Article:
Phenylephrine, a widely sold nasal decongestant, is ineffective when taken orally, offering no clinical benefit compared to a placebo. This is the main finding of a thorough review of all the scientific evidence conducted by a United States Food and Drug Administration (FDA) advisory board. This finding doesn’t apply to other forms of administering phenylephrine (ophthalmic, nasal or intravenous) as the ingredient’s effectiveness in these forms hasn’t been disproven.
The FDA review could lead to the removal of phenylephrine from American pharmacy shelves, a crucial market for the global pharmaceutical industry, which would have to replace the ingredient with another decongestant with proven effectiveness. Ineffective drugs should be withdrawn and replaced as the risks outweigh the advantages – all medications have side effects, even if they are mild and infrequent.
A similar review of phenylephrine has not been initiated in Europe, but the Spanish Agency for Medicine and Health Products (AEMPS) believes that the European Union must now take action. “Given the significance of the [FDA] decision that impacts numerous authorized medicines, it is imperative to address this matter within the European Medicines Agency (EMA),” stated AEMPS in a written response to a query by this newspaper.
“Phenylephrine is included in medications to induce vasoconstriction, thereby reducing blood flow to the nasal passage and alleviating inflammation. But this review found that it does not have the expected efficacy as a decongestant. This is an example of how we learn as science progresses,” said Carlos Fernández Moriano, who is responsible for scientific dissemination at Spain’s General Council of Pharmaceutical Colleges, the profession’s representative body.
Fernández says that medicines with phenylephrine usually include an analgesic (paracetamol, ibuprofen, acetylsalicylic acid), an antihistamine (chlorphenamine), and a cough suppressant (dextromethorphan). “The goal is to provide symptomatic relief for colds or allergies that manifest as fever, headache and nasal congestion,” he said. None of these medications are publicly funded, and most are available without a prescription, except for those containing high doses of paracetamol or active ingredients like codeine.
“I think we clearly have better options in the over-the-counter space to help our patients, and the studies do not support that this is an effective drug,” said Maria Coyle, the chairperson of the FDA panel. Leslie Hendeles, another FDA panelist and pharmacist from the University of Florida, told The New York Times, “If you have a stuffy nose and you take this medicine, you will still have a stuffy nose.”
Other decongestants could replace phenylephrine
The experts we consulted say alternative decongestants with proven effectiveness are oxymetazoline and pseudoephedrine, which could replace phenylephrine if it is withdrawn from the US market. However, the EMA is currently investigating the safety of pseudoephedrine due to some reported serious side effects on brain blood vessels. Ana Padilla, a physician with La Fe Hospital in Valencia (Spain) believes reviews like the one carried out by the FDA are very important. “Proper evaluation of new medications is rightfully emphasized, but it is equally important to reassess the effectiveness of long-standing drugs on the market. However, this is often neglected, except for instances involving public health or safety concerns. As such, many drugs remain in a state of uncertainty. The FDA initiative is intriguing, and regulatory agencies should adopt and expand upon it.”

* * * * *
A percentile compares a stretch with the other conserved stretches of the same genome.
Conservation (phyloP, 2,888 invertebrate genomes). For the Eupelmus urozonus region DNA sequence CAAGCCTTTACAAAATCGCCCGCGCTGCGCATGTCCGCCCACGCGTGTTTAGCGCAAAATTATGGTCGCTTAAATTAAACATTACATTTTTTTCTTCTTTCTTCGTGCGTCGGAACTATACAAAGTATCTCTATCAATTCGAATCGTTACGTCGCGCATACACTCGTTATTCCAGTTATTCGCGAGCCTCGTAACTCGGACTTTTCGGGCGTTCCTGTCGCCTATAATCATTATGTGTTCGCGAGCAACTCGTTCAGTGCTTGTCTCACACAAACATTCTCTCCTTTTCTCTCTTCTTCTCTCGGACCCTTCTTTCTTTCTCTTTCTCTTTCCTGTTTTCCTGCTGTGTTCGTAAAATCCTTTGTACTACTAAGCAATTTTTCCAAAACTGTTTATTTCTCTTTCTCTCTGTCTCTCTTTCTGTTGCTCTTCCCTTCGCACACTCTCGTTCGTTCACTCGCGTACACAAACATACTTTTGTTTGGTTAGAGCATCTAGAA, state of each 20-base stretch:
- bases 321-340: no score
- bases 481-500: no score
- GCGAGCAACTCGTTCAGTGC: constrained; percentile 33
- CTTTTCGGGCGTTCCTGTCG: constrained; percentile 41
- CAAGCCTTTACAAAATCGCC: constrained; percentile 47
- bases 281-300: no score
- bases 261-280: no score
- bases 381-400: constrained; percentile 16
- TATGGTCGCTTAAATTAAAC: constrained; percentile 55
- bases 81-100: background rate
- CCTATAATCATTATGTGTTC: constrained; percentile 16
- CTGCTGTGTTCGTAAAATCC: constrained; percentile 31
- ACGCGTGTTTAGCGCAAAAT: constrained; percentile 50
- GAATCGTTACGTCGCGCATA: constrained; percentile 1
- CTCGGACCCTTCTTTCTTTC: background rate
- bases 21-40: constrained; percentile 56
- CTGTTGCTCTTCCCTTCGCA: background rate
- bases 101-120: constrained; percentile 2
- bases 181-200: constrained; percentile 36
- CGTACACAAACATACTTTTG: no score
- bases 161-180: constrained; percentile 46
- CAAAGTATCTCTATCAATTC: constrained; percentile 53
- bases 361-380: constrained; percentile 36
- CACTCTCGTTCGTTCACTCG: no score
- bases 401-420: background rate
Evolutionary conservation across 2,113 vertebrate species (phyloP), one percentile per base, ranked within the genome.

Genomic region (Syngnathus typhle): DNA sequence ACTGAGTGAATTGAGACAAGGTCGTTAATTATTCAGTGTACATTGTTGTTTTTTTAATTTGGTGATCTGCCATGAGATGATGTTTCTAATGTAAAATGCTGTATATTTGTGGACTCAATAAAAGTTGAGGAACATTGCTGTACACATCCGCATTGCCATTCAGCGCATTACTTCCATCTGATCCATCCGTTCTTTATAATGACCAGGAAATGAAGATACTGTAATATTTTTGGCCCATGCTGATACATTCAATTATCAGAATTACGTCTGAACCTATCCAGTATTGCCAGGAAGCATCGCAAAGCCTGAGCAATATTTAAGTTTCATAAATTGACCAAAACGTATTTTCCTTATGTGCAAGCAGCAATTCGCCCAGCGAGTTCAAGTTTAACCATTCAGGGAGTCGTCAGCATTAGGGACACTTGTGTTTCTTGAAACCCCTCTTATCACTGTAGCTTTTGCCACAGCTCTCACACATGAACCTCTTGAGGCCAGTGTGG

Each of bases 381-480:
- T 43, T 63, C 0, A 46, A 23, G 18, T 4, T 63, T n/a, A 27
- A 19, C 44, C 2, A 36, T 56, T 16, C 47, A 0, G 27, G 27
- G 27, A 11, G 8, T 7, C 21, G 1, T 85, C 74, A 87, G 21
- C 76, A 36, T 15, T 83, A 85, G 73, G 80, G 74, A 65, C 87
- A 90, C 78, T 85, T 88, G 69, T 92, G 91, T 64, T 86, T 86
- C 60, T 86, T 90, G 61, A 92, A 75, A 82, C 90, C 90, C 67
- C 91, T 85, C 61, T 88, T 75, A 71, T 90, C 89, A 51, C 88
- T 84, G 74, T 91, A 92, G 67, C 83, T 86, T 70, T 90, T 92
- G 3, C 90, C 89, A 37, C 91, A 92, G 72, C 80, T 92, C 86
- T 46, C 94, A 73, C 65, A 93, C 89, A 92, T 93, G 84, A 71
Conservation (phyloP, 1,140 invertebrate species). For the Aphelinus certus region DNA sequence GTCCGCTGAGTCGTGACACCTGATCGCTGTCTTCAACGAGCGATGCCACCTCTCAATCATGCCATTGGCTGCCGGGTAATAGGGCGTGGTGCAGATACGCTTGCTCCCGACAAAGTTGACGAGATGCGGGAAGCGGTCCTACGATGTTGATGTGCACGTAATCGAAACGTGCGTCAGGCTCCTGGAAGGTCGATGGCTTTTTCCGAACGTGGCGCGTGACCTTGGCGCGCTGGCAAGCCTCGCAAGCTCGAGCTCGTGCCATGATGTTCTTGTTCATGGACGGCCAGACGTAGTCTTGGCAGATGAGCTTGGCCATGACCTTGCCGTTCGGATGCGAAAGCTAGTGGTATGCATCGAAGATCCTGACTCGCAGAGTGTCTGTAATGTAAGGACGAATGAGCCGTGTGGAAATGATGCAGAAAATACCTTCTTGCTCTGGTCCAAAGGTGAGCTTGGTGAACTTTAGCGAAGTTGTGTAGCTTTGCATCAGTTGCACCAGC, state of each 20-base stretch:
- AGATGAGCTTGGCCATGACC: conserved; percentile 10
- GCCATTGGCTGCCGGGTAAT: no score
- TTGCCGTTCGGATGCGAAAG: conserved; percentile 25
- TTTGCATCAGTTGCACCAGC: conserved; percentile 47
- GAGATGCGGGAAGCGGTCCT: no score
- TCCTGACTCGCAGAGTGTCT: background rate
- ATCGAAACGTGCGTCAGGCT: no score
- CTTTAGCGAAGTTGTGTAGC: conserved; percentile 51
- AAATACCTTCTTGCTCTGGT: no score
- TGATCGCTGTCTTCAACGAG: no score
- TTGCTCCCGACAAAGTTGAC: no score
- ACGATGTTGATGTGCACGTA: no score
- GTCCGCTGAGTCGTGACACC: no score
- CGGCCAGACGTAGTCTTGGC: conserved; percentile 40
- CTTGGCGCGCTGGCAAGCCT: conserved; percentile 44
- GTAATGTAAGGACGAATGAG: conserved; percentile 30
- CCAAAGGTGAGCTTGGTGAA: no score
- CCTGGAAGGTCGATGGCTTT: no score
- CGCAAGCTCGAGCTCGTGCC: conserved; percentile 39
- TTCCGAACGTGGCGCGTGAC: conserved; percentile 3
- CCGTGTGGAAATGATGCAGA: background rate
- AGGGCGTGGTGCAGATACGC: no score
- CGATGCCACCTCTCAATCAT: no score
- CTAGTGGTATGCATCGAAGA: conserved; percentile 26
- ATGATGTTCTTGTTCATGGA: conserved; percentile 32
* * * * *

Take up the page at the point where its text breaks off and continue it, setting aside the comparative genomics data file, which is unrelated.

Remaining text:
Most pharmaceutical companies that sell over-the-counter (OTC) products have one or more medications with phenylephrine, including well-known brands like Sudafed PE, Benadryl Allergy D Plus Sinus and Vicks DayQuil Cold and Flu Relief. The phenylephrine molecule is also produced and marketed by several of the largest generic drug companies.
Bayer’s Aspirina Complex granulated effervescent cold medicine with phenylephrine is sold in Spain and other countries. The company said it was “surprised” by the FDA’s conclusion, but that it is only “a recommendation until the agency makes the final decision.” The pharmaceutical company is confident that the US regulator “will consider the weight of scientific evidence supporting the safety and effectiveness of oral phenylephrine as a nasal decongestant, the extensive body of rigorous scientific studies spanning nearly five decades, the Koller meta-analysis of relevant clinical studies, and the two previous recommendations from FDA expert committees.”
The Ferrer pharmaceutical company, who also markets a cold medicine (Gelocatil Gripe Forte) with phenylephrine, said, “The Spanish Medicines Agency has evaluated and approved this medicine, including the effectiveness of its ingredients such as phenylephrine, as stated in the product’s current technical sheet. The company also collaborates closely with regulatory agencies to incorporate any required updates regarding the applicable legislation for our products.”
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